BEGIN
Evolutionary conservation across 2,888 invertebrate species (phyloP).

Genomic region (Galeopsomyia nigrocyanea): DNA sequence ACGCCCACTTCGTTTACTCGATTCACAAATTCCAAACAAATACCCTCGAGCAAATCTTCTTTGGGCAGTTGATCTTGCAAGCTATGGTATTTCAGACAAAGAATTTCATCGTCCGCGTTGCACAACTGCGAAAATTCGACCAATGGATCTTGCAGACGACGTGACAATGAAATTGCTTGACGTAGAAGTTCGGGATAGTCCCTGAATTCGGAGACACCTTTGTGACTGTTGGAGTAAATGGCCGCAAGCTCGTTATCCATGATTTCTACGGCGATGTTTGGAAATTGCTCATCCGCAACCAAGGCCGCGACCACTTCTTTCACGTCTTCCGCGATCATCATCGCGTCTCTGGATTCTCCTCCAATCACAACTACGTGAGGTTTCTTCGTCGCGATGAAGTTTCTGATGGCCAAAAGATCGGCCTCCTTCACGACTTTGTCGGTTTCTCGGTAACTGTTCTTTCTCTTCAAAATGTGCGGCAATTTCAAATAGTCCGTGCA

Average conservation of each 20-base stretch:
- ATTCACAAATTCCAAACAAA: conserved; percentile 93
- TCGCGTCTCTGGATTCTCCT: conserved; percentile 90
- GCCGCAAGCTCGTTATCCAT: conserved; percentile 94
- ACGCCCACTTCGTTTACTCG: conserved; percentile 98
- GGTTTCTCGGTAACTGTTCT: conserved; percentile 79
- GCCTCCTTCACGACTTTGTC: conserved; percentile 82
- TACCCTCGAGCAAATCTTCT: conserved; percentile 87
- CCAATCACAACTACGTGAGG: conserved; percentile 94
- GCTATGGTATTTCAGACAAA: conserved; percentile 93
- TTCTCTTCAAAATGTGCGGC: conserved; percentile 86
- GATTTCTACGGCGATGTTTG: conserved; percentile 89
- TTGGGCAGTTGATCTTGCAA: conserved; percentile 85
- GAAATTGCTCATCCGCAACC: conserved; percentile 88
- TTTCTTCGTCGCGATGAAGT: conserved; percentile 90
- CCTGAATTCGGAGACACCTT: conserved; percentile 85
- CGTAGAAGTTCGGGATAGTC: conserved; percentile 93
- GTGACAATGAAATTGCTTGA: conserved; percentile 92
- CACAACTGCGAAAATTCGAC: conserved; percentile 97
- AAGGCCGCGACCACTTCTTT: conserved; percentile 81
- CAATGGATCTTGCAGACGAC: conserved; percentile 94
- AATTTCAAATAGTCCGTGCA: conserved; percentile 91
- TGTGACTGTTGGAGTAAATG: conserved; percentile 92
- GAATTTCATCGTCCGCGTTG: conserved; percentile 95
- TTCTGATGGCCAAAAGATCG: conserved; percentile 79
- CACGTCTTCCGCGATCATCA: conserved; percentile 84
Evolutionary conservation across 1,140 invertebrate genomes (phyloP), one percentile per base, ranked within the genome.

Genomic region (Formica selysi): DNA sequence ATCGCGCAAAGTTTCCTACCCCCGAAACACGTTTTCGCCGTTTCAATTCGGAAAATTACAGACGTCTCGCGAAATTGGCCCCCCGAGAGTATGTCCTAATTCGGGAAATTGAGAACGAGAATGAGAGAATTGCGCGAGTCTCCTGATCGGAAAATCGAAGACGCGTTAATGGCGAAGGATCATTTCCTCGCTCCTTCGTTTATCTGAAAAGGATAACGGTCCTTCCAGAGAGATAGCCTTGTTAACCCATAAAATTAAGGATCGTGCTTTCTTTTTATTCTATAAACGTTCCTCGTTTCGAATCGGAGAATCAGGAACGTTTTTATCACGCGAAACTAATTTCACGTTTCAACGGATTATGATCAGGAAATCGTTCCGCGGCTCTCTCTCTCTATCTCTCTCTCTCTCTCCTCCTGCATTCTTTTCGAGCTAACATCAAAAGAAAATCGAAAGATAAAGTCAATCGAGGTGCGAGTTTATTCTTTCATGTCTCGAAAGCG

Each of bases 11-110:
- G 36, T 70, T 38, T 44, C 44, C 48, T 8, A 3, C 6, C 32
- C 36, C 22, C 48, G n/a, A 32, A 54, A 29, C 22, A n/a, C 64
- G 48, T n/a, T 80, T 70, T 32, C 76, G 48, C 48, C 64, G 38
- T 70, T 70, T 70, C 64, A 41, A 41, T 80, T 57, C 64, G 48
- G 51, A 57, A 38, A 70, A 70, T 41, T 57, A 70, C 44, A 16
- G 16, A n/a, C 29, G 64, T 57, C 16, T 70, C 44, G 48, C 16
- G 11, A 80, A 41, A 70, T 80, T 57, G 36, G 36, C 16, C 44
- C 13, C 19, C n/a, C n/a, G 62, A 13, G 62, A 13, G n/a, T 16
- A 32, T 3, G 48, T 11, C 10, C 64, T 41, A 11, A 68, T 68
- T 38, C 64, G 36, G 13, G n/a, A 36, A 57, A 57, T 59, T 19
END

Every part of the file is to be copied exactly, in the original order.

Evolutionary conservation across 2,888 invertebrate species (phyloP).

Genomic region (Galeopsomyia nigrocyanea): DNA sequence ACGCCCACTTCGTTTACTCGATTCACAAATTCCAAACAAATACCCTCGAGCAAATCTTCTTTGGGCAGTTGATCTTGCAAGCTATGGTATTTCAGACAAAGAATTTCATCGTCCGCGTTGCACAACTGCGAAAATTCGACCAATGGATCTTGCAGACGACGTGACAATGAAATTGCTTGACGTAGAAGTTCGGGATAGTCCCTGAATTCGGAGACACCTTTGTGACTGTTGGAGTAAATGGCCGCAAGCTCGTTATCCATGATTTCTACGGCGATGTTTGGAAATTGCTCATCCGCAACCAAGGCCGCGACCACTTCTTTCACGTCTTCCGCGATCATCATCGCGTCTCTGGATTCTCCTCCAATCACAACTACGTGAGGTTTCTTCGTCGCGATGAAGTTTCTGATGGCCAAAAGATCGGCCTCCTTCACGACTTTGTCGGTTTCTCGGTAACTGTTCTTTCTCTTCAAAATGTGCGGCAATTTCAAATAGTCCGTGCA

Average conservation of each 20-base stretch:
- ATTCACAAATTCCAAACAAA: conserved; percentile 93
- TCGCGTCTCTGGATTCTCCT: conserved; percentile 90
- GCCGCAAGCTCGTTATCCAT: conserved; percentile 94
- ACGCCCACTTCGTTTACTCG: conserved; percentile 98
- GGTTTCTCGGTAACTGTTCT: conserved; percentile 79
- GCCTCCTTCACGACTTTGTC: conserved; percentile 82
- TACCCTCGAGCAAATCTTCT: conserved; percentile 87
- CCAATCACAACTACGTGAGG: conserved; percentile 94
- GCTATGGTATTTCAGACAAA: conserved; percentile 93
- TTCTCTTCAAAATGTGCGGC: conserved; percentile 86
- GATTTCTACGGCGATGTTTG: conserved; percentile 89
- TTGGGCAGTTGATCTTGCAA: conserved; percentile 85
- GAAATTGCTCATCCGCAACC: conserved; percentile 88
- TTTCTTCGTCGCGATGAAGT: conserved; percentile 90
- CCTGAATTCGGAGACACCTT: conserved; percentile 85
- CGTAGAAGTTCGGGATAGTC: conserved; percentile 93
- GTGACAATGAAATTGCTTGA: conserved; percentile 92
- CACAACTGCGAAAATTCGAC: conserved; percentile 97
- AAGGCCGCGACCACTTCTTT: conserved; percentile 81
- CAATGGATCTTGCAGACGAC: conserved; percentile 94
- AATTTCAAATAGTCCGTGCA: conserved; percentile 91
- TGTGACTGTTGGAGTAAATG: conserved; percentile 92
- GAATTTCATCGTCCGCGTTG: conserved; percentile 95
- TTCTGATGGCCAAAAGATCG: conserved; percentile 79
- CACGTCTTCCGCGATCATCA: conserved; percentile 84
Evolutionary conservation across 1,140 invertebrate genomes (phyloP), one percentile per base, ranked within the genome.

Genomic region (Formica selysi): DNA sequence ATCGCGCAAAGTTTCCTACCCCCGAAACACGTTTTCGCCGTTTCAATTCGGAAAATTACAGACGTCTCGCGAAATTGGCCCCCCGAGAGTATGTCCTAATTCGGGAAATTGAGAACGAGAATGAGAGAATTGCGCGAGTCTCCTGATCGGAAAATCGAAGACGCGTTAATGGCGAAGGATCATTTCCTCGCTCCTTCGTTTATCTGAAAAGGATAACGGTCCTTCCAGAGAGATAGCCTTGTTAACCCATAAAATTAAGGATCGTGCTTTCTTTTTATTCTATAAACGTTCCTCGTTTCGAATCGGAGAATCAGGAACGTTTTTATCACGCGAAACTAATTTCACGTTTCAACGGATTATGATCAGGAAATCGTTCCGCGGCTCTCTCTCTCTATCTCTCTCTCTCTCTCCTCCTGCATTCTTTTCGAGCTAACATCAAAAGAAAATCGAAAGATAAAGTCAATCGAGGTGCGAGTTTATTCTTTCATGTCTCGAAAGCG

Each of bases 11-110:
- G 36, T 70, T 38, T 44, C 44, C 48, T 8, A 3, C 6, C 32
- C 36, C 22, C 48, G n/a, A 32, A 54, A 29, C 22, A n/a, C 64
- G 48, T n/a, T 80, T 70, T 32, C 76, G 48, C 48, C 64, G 38
- T 70, T 70, T 70, C 64, A 41, A 41, T 80, T 57, C 64, G 48
- G 51, A 57, A 38, A 70, A 70, T 41, T 57, A 70, C 44, A 16
- G 16, A n/a, C 29, G 64, T 57, C 16, T 70, C 44, G 48, C 16
- G 11, A 80, A 41, A 70, T 80, T 57, G 36, G 36, C 16, C 44
- C 13, C 19, C n/a, C n/a, G 62, A 13, G 62, A 13, G n/a, T 16
- A 32, T 3, G 48, T 11, C 10, C 64, T 41, A 11, A 68, T 68
- T 38, C 64, G 36, G 13, G n/a, A 36, A 57, A 57, T 59, T 19